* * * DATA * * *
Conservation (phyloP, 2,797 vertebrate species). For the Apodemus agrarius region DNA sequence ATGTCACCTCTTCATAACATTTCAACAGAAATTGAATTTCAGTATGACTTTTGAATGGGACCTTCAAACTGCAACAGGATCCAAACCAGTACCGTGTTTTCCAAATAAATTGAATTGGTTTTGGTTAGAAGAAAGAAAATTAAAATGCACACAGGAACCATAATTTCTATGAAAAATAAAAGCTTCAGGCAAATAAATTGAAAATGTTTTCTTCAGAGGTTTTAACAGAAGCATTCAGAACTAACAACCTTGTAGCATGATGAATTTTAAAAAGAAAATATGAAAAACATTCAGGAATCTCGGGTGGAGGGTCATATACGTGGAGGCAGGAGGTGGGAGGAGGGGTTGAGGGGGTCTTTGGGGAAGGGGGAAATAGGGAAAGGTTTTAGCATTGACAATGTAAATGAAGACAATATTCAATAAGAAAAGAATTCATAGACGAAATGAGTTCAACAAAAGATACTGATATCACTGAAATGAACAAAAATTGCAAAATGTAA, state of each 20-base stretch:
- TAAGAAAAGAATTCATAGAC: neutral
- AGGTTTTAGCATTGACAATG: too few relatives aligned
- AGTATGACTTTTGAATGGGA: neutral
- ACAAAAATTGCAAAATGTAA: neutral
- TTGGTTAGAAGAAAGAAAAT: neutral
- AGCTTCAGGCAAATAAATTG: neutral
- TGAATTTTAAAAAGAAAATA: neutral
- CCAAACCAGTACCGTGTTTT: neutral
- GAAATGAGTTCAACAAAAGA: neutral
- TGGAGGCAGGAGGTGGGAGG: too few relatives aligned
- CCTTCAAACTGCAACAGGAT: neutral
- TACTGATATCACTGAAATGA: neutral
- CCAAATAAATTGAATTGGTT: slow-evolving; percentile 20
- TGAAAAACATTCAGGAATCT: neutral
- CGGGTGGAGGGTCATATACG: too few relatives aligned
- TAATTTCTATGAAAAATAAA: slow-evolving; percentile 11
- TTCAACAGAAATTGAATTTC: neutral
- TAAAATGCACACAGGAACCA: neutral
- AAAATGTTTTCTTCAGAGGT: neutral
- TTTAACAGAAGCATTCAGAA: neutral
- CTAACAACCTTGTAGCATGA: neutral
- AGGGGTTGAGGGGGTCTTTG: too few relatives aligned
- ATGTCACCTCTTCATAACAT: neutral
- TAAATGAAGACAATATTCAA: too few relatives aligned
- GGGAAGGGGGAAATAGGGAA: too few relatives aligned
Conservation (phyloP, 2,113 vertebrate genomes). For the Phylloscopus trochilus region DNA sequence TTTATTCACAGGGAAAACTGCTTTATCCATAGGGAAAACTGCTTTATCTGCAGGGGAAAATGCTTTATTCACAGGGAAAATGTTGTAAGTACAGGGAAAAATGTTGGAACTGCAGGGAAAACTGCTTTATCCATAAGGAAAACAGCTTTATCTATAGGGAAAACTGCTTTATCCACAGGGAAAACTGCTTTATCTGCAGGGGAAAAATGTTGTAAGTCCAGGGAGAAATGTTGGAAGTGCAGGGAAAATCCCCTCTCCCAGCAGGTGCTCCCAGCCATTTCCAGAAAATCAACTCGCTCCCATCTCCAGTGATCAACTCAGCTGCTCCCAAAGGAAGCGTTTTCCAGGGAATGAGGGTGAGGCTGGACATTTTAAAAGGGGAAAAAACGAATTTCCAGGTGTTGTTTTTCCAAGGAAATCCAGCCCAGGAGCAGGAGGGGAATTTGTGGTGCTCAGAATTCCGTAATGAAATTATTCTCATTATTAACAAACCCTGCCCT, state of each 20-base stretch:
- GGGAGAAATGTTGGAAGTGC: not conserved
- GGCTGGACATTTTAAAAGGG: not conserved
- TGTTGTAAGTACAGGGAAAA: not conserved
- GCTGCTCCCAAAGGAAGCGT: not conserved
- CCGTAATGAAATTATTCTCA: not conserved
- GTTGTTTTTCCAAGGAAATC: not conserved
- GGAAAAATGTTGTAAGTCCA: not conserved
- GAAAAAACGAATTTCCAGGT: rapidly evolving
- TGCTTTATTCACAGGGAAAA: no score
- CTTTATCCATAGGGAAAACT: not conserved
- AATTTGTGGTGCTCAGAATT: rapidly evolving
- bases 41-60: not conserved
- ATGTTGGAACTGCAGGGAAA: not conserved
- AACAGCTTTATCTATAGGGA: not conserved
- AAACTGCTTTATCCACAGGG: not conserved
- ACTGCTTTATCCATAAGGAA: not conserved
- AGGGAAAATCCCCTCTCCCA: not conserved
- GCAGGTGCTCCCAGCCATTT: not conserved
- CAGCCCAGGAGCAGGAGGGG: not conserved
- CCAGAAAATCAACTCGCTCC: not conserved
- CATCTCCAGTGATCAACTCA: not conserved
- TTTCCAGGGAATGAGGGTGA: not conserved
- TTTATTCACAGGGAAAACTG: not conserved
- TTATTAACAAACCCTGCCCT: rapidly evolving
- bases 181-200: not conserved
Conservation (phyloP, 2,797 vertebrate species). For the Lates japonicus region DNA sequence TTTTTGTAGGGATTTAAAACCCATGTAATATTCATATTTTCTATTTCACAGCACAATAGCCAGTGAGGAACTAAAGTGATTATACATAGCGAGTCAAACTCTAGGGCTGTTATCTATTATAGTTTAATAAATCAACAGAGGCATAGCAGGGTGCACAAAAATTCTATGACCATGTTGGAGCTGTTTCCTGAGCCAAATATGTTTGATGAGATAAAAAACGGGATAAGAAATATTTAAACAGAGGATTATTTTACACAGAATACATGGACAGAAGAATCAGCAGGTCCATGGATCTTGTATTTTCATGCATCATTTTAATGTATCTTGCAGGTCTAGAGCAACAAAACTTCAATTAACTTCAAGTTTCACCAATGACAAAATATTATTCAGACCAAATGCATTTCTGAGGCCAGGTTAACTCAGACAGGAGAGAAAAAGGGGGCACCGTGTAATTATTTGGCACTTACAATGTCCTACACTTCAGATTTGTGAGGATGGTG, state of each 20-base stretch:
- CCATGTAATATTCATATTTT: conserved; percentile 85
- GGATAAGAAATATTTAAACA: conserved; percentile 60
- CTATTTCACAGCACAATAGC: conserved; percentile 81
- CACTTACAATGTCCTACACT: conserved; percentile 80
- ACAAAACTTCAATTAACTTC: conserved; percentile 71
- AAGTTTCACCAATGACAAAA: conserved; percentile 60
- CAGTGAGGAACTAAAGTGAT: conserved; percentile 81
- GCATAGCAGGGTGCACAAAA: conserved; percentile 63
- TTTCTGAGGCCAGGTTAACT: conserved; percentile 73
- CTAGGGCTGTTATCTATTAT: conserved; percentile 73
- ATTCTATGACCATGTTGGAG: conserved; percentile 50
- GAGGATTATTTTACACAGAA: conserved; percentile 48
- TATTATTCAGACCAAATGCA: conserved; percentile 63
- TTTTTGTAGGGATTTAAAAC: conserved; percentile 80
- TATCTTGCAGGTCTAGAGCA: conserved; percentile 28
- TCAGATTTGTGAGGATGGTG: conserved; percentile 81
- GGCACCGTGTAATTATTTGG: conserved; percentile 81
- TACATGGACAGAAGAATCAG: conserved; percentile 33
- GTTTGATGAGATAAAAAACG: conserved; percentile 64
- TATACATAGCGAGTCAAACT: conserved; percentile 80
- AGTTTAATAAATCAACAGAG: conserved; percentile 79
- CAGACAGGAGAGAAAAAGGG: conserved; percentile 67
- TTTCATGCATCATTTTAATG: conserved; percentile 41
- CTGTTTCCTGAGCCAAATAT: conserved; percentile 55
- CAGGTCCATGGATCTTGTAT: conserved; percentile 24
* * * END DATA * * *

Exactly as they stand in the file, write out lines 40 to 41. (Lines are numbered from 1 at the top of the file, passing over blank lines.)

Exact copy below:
- ATGTTGGAACTGCAGGGAAA: not conserved
- AACAGCTTTATCTATAGGGA: not conserved